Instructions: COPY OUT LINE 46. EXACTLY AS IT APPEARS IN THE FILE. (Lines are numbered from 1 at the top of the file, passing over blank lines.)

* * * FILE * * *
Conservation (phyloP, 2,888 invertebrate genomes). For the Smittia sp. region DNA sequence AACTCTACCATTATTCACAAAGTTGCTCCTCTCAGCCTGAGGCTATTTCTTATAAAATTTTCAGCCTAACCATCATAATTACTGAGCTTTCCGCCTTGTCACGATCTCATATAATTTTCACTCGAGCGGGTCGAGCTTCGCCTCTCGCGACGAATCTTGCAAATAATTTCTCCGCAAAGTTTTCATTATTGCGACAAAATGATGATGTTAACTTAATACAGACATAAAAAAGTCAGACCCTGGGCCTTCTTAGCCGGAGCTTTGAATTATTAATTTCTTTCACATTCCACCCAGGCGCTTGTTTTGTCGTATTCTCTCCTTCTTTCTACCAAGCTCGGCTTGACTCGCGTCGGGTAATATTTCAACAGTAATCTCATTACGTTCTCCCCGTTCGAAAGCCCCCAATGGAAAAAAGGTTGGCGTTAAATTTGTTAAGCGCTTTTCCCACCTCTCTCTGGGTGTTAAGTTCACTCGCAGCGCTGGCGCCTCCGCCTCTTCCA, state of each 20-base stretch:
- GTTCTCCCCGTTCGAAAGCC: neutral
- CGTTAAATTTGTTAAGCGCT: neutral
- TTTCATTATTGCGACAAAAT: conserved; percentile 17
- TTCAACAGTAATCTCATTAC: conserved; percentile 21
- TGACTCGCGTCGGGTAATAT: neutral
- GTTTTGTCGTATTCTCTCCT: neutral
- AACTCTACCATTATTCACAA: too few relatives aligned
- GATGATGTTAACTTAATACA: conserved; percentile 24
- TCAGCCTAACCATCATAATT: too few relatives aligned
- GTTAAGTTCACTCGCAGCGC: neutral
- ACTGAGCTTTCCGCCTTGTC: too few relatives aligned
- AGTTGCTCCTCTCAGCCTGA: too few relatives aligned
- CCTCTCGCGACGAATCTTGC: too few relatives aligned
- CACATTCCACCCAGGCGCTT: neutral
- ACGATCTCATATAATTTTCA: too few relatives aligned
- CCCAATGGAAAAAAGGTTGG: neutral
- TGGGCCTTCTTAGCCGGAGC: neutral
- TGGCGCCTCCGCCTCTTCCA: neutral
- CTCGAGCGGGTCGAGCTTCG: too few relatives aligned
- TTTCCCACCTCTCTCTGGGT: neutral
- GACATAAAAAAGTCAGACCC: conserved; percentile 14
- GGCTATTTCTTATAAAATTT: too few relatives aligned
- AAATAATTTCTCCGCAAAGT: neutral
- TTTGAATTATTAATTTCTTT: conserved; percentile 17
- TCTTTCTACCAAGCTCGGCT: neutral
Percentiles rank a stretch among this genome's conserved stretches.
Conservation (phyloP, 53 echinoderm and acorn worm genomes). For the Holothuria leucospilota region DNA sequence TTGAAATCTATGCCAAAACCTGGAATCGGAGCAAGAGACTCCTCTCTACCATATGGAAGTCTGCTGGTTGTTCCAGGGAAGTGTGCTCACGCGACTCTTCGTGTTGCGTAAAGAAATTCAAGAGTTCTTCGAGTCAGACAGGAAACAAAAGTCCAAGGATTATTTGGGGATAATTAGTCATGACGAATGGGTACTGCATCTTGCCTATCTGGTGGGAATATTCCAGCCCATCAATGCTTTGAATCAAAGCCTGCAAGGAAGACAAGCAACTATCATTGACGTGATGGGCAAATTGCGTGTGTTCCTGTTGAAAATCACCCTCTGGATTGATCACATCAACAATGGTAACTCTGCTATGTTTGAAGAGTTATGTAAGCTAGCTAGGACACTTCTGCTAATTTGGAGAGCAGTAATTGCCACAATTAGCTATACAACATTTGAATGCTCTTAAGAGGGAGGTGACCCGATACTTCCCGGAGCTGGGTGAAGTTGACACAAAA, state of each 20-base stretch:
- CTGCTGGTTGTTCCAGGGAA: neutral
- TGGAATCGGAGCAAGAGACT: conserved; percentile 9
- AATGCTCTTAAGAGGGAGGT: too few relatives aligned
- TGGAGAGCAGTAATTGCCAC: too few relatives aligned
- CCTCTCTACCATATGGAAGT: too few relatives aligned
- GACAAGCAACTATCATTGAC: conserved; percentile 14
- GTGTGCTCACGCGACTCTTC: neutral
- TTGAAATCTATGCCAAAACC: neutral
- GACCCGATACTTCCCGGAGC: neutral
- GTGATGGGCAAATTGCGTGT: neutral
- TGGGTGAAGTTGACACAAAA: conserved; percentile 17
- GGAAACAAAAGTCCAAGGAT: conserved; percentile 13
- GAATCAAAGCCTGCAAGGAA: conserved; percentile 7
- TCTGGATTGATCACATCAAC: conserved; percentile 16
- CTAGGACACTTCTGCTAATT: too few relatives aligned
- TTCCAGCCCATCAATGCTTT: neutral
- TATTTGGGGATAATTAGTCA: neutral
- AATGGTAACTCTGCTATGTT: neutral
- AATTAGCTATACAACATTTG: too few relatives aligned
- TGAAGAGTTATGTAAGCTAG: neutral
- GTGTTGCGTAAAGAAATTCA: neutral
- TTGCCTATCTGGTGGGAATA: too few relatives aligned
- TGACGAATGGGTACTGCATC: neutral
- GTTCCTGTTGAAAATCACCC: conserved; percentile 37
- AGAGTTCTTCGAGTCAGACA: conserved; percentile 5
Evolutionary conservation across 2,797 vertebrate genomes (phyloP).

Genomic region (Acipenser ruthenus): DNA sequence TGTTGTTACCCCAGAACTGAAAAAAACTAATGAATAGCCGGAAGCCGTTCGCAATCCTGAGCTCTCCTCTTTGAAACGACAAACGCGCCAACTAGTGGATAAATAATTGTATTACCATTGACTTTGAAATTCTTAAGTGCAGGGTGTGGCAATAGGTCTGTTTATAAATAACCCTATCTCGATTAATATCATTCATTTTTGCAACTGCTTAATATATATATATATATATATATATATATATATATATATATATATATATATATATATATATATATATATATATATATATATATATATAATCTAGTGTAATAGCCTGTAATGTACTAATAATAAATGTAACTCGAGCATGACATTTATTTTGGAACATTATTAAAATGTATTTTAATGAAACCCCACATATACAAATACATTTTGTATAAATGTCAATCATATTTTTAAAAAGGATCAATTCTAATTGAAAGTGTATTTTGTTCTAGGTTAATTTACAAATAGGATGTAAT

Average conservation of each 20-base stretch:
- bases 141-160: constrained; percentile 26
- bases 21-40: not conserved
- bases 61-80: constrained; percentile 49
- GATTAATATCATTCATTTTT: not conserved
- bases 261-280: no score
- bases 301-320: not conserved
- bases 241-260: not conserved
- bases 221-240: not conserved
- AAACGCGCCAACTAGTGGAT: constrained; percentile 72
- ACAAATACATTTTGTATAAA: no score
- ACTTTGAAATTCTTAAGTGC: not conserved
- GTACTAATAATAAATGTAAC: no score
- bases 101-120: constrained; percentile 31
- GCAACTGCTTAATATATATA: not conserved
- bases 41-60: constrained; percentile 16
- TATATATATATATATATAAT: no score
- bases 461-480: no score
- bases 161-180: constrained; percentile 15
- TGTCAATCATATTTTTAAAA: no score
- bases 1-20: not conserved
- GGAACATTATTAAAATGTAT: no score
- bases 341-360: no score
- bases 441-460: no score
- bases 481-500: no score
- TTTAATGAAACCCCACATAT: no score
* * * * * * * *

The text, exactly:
- AATGGTAACTCTGCTATGTT: neutral